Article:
Historical Handgun – 1/2 day class AAR August 2017

Over the past year I’ve been developing a new course for KR Training, Historical Handgun, that teaches the history & evolution of defensive handgun skills.  On August 12, 2017, I taught the 1/2 day version of the course for the first time.  6 shooters braved the August heat to shoot 8 different qualification courses of fire, from 1940 to the present day, and listen to two short lecture blocks that included vintage film (video) clips and discussion of the evolution of shooting techniques and training standards.

The course was designed to be shot with one handgun, or up to 4 different gun types (1911, double action revolver, DA/SA style semiauto, and a striker fired semiauto).  Three students brought all 4 gun types, 3 chose to shoot all the drills with a single handgun.

Drill #1 – US Army handgun qualification (1940)

The first course of fire was the U.S. Army military qualification, which was one handed group shooting at 25 and 50 yards on the military L bullseye target, and 15 repetitions of ‘one shot from ready’ at 25 yards on the military “E” target.

Student scores ranged from 42% to 86%, with 5 of the 6 meeting the 60% qualification standard, and one exceeding the 85% threshold for Expert.

Drill #2 – FBI qualification course of fire, 1945

In earlier blog posts (and this update),  I discussed this course of fire.  It’s the most physical of the 8 that we shot, requiring prone, kneeling, sitting, quick movement between shooting positions, and hip shooting (at 7 yards).

It also covered the longest distance, with 5 rounds fired from 60 yards.Student scores ranged from 46% to 88%, with 4 of the 6 failing to meet a 70% passing standard, for a class average of 59%.

Drill #3 – Practical Pistol Course B

The NRA PPC course has been around since the 1950s, and is still shot today. According to the historians at the Texas Ranger Museum in Waco, the Texas Rangers used the PPC course as part of their qualification standards in the early 1970’s.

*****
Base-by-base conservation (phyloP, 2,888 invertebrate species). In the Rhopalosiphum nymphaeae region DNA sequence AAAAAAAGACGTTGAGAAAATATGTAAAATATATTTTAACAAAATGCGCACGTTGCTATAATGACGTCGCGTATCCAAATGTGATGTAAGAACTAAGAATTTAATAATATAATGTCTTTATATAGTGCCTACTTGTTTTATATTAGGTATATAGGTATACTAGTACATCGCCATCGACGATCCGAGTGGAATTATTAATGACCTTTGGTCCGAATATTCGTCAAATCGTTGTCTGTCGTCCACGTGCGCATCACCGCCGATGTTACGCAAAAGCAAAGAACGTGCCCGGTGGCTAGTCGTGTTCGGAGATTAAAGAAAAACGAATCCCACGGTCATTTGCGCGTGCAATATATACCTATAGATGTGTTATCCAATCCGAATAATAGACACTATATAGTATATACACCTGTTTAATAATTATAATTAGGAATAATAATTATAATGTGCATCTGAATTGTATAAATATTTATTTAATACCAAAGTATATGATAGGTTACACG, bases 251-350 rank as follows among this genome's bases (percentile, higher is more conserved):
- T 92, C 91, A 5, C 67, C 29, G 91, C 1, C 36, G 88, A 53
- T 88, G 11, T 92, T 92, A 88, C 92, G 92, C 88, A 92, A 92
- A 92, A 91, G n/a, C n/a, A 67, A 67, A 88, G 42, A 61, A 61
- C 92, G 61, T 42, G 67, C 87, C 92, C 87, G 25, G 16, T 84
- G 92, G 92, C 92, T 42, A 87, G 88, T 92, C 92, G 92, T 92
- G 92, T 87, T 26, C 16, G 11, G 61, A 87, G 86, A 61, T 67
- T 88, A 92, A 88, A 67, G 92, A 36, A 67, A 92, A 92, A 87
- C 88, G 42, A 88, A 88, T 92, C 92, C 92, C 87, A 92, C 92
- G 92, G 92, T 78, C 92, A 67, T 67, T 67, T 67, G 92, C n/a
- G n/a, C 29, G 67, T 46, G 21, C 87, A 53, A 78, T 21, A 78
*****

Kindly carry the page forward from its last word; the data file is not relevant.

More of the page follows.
The PPC course starts at 7 yards and works back to 15, 25 and 50 yards, with prone, standing and barricade work similar to the FBI 1945 course but with faster time limits.

Scores ranged from 31% to 73%, with 4 shooters falling below the 70% passing threshold, for a class average of 56%.

Drills #4 and 5 – Gunsite 250 and 350 tests

Details of the Gunsite 250 and 350 tests can be found in these excellent articles from Gunsite instructor Ed Head.  They are both 10 round drills with 1 and 2 shot strings, from 3 to 25 and 35 yards.

The biggest challenge on the previous 3 drills was getting hits beyond 25 yards. The challenge in the Gunsite drills was draw speed – a skill not really tested in any of the older tests at all.  Late shots, not misses, affected student scores the most.

Of the 6 students, only one shot passing scores on both the 250 and 350 tests, with class averages of 60% (250 test) and 54% (350 test).  Most of the points were dropped on the close range strings, where a minimum draw time of 1.5 seconds was required.

Drill #6 – 1980s FBI

There are many videos showing people shooting this course of fire.  It includes elements of the 1945 FBI course, such as moving quickly from position to position, but uses two handed aimed fire (originally taught using the Weaver stance), and more shooting from closer distances (5, 7 and 15 yards).   The video shows students running the final string, which requires moving from the 7 to the 5 yard line, firing 5 rounds strong hand only, reloading, and shooting 5 rounds support hand only, in 15 seconds.